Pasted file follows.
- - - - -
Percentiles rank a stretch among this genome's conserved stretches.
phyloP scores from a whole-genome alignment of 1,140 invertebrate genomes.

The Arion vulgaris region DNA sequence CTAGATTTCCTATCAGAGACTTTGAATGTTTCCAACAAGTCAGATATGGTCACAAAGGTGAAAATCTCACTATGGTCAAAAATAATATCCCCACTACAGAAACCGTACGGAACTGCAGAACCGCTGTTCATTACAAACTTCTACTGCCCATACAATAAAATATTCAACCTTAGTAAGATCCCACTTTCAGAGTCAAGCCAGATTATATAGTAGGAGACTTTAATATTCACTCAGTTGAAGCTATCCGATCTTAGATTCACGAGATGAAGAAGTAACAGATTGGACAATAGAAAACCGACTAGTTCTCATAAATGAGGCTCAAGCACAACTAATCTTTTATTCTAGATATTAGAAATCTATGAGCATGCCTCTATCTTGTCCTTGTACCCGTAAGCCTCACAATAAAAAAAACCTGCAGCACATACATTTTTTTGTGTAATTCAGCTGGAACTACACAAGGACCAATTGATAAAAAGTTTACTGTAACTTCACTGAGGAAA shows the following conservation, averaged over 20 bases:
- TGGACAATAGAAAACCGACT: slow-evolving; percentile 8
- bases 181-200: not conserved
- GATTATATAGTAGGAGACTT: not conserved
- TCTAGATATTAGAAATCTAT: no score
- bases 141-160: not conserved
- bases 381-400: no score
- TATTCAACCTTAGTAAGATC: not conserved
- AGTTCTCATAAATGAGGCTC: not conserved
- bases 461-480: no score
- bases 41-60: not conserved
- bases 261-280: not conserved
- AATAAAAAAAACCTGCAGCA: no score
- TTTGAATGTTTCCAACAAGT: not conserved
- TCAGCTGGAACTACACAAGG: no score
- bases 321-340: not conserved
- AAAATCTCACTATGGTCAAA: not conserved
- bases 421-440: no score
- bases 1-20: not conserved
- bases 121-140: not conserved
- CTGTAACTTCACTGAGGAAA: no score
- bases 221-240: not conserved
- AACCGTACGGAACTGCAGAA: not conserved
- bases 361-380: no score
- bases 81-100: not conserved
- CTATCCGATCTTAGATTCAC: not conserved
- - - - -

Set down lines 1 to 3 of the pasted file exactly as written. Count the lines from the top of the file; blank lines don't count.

Percentiles rank a stretch among this genome's conserved stretches.
phyloP scores from a whole-genome alignment of 1,140 invertebrate genomes.

The Arion vulgaris region DNA sequence CTAGATTTCCTATCAGAGACTTTGAATGTTTCCAACAAGTCAGATATGGTCACAAAGGTGAAAATCTCACTATGGTCAAAAATAATATCCCCACTACAGAAACCGTACGGAACTGCAGAACCGCTGTTCATTACAAACTTCTACTGCCCATACAATAAAATATTCAACCTTAGTAAGATCCCACTTTCAGAGTCAAGCCAGATTATATAGTAGGAGACTTTAATATTCACTCAGTTGAAGCTATCCGATCTTAGATTCACGAGATGAAGAAGTAACAGATTGGACAATAGAAAACCGACTAGTTCTCATAAATGAGGCTCAAGCACAACTAATCTTTTATTCTAGATATTAGAAATCTATGAGCATGCCTCTATCTTGTCCTTGTACCCGTAAGCCTCACAATAAAAAAAACCTGCAGCACATACATTTTTTTGTGTAATTCAGCTGGAACTACACAAGGACCAATTGATAAAAAGTTTACTGTAACTTCACTGAGGAAA shows the following conservation, averaged over 20 bases: